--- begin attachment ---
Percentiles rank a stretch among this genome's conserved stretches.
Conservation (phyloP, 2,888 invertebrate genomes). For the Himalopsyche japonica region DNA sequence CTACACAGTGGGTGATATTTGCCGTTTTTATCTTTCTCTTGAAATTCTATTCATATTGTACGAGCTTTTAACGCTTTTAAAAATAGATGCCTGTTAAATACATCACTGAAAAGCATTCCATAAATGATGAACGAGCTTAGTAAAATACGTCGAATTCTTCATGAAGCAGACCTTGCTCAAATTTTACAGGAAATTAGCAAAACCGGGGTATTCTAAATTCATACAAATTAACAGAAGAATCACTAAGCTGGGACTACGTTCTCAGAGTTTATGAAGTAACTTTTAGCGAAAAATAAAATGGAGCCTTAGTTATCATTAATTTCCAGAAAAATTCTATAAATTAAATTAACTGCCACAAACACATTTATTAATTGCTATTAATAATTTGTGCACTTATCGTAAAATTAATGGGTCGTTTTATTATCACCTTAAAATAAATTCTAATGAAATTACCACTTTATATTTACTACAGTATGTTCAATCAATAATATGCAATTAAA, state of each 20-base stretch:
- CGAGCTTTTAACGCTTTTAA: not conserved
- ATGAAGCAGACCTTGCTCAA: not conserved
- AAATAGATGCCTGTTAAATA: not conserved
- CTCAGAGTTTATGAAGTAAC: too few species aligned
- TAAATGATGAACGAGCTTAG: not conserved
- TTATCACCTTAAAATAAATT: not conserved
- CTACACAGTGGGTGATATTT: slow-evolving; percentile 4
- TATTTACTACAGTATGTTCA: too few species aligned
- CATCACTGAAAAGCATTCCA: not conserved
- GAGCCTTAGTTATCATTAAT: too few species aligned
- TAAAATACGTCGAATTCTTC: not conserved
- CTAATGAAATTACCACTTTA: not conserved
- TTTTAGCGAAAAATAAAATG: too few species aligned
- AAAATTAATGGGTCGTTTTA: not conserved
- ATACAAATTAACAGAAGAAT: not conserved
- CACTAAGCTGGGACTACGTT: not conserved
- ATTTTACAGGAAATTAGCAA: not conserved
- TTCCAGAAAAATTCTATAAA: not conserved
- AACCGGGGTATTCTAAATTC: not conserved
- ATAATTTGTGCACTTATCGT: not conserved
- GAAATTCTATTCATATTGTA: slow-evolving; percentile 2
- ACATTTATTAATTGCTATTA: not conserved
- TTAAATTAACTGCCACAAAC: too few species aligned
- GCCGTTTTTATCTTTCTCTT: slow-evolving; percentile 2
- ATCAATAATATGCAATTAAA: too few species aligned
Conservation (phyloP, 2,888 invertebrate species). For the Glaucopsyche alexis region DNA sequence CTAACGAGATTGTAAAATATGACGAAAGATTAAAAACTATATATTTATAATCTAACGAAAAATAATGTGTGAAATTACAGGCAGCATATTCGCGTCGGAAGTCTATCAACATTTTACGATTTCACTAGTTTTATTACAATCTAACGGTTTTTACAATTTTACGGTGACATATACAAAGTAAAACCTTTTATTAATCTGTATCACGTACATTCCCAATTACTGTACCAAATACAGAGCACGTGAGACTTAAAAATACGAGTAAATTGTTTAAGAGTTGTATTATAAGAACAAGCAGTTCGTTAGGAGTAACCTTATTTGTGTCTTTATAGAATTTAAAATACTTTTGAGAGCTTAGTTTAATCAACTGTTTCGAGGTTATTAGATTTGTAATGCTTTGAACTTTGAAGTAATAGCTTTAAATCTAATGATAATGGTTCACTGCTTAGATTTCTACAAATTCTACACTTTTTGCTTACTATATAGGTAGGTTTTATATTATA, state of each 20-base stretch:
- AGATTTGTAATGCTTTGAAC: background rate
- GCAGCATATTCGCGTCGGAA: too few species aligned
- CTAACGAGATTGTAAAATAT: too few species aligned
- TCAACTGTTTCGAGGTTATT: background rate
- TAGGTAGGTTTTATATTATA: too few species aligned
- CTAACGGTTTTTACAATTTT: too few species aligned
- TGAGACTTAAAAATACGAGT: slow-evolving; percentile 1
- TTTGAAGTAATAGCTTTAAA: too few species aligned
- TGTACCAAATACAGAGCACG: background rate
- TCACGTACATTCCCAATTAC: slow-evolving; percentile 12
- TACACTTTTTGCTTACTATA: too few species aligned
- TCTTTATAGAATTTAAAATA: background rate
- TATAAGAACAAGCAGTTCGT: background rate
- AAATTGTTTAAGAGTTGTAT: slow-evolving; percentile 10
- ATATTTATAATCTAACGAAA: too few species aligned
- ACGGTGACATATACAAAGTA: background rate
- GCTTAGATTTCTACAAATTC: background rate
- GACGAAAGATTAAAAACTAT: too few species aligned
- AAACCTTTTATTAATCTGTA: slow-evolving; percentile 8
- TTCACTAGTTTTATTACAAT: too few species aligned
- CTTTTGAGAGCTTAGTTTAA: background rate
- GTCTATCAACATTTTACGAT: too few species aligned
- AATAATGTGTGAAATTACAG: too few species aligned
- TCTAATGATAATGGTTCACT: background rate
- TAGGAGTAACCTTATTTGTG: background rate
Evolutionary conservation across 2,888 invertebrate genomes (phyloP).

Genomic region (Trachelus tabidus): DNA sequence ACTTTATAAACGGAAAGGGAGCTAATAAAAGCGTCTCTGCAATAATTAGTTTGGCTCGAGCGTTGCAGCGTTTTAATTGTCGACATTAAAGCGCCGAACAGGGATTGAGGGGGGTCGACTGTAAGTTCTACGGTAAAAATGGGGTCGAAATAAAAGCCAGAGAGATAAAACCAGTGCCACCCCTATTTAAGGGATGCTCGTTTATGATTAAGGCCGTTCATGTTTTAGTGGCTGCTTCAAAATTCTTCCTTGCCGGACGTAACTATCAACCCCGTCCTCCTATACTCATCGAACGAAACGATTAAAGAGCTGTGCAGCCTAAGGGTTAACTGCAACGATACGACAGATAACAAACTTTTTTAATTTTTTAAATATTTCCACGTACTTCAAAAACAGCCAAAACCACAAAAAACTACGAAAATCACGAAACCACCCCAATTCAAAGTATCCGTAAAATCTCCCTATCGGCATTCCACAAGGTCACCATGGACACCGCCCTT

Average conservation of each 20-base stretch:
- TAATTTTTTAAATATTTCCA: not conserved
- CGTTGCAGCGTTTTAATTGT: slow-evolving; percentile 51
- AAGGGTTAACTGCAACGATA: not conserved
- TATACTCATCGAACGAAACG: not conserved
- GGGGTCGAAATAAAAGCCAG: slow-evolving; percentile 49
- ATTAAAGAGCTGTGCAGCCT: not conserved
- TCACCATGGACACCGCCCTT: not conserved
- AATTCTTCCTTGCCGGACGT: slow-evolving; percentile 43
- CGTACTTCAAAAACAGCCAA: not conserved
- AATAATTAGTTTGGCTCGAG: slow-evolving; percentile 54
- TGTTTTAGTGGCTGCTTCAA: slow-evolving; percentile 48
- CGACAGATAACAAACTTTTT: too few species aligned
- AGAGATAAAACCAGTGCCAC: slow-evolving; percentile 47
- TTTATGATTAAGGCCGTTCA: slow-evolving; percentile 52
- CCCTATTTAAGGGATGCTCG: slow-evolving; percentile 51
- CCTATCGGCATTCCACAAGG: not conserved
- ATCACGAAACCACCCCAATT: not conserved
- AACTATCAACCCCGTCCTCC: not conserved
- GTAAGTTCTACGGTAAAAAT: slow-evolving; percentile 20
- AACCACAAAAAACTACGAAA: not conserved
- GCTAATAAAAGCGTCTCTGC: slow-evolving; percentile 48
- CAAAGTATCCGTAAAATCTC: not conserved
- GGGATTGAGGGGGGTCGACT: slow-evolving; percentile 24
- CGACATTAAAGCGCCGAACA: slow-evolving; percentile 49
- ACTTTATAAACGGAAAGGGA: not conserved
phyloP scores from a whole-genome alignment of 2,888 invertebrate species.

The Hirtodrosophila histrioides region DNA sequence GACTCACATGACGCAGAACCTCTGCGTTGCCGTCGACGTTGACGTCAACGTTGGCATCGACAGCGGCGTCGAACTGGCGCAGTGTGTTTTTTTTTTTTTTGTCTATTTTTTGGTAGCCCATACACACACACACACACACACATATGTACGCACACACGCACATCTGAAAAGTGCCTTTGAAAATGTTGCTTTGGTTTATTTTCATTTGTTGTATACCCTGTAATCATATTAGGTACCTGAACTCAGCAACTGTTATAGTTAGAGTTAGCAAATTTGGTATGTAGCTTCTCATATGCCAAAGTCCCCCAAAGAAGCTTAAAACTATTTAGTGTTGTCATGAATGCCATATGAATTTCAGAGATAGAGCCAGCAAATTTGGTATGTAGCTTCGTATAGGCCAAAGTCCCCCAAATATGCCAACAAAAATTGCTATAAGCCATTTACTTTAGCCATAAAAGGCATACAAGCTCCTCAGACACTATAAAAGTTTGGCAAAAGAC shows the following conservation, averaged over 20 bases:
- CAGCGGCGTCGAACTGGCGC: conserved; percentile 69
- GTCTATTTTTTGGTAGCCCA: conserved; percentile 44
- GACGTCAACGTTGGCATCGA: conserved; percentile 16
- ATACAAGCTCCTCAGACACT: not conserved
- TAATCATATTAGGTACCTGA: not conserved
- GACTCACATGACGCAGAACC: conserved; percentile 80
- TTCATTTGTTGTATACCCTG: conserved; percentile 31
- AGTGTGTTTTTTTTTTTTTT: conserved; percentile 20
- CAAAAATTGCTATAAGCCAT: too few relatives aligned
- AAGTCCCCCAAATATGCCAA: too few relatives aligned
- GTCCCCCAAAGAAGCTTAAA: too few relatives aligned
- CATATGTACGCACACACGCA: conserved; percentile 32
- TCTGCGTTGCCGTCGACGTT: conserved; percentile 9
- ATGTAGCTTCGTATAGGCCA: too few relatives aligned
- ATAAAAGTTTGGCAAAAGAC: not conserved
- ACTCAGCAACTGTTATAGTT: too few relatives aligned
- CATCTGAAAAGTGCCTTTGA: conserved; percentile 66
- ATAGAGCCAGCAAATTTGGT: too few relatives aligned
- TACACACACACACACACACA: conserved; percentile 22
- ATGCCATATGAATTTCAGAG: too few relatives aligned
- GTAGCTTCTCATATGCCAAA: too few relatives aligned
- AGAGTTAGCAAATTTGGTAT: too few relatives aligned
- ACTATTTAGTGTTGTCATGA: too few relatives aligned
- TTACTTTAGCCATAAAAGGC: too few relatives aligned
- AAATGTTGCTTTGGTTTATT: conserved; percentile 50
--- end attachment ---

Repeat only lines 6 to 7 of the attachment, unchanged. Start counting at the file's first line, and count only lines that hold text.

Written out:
- CTCAGAGTTTATGAAGTAAC: too few species aligned
- TAAATGATGAACGAGCTTAG: not conserved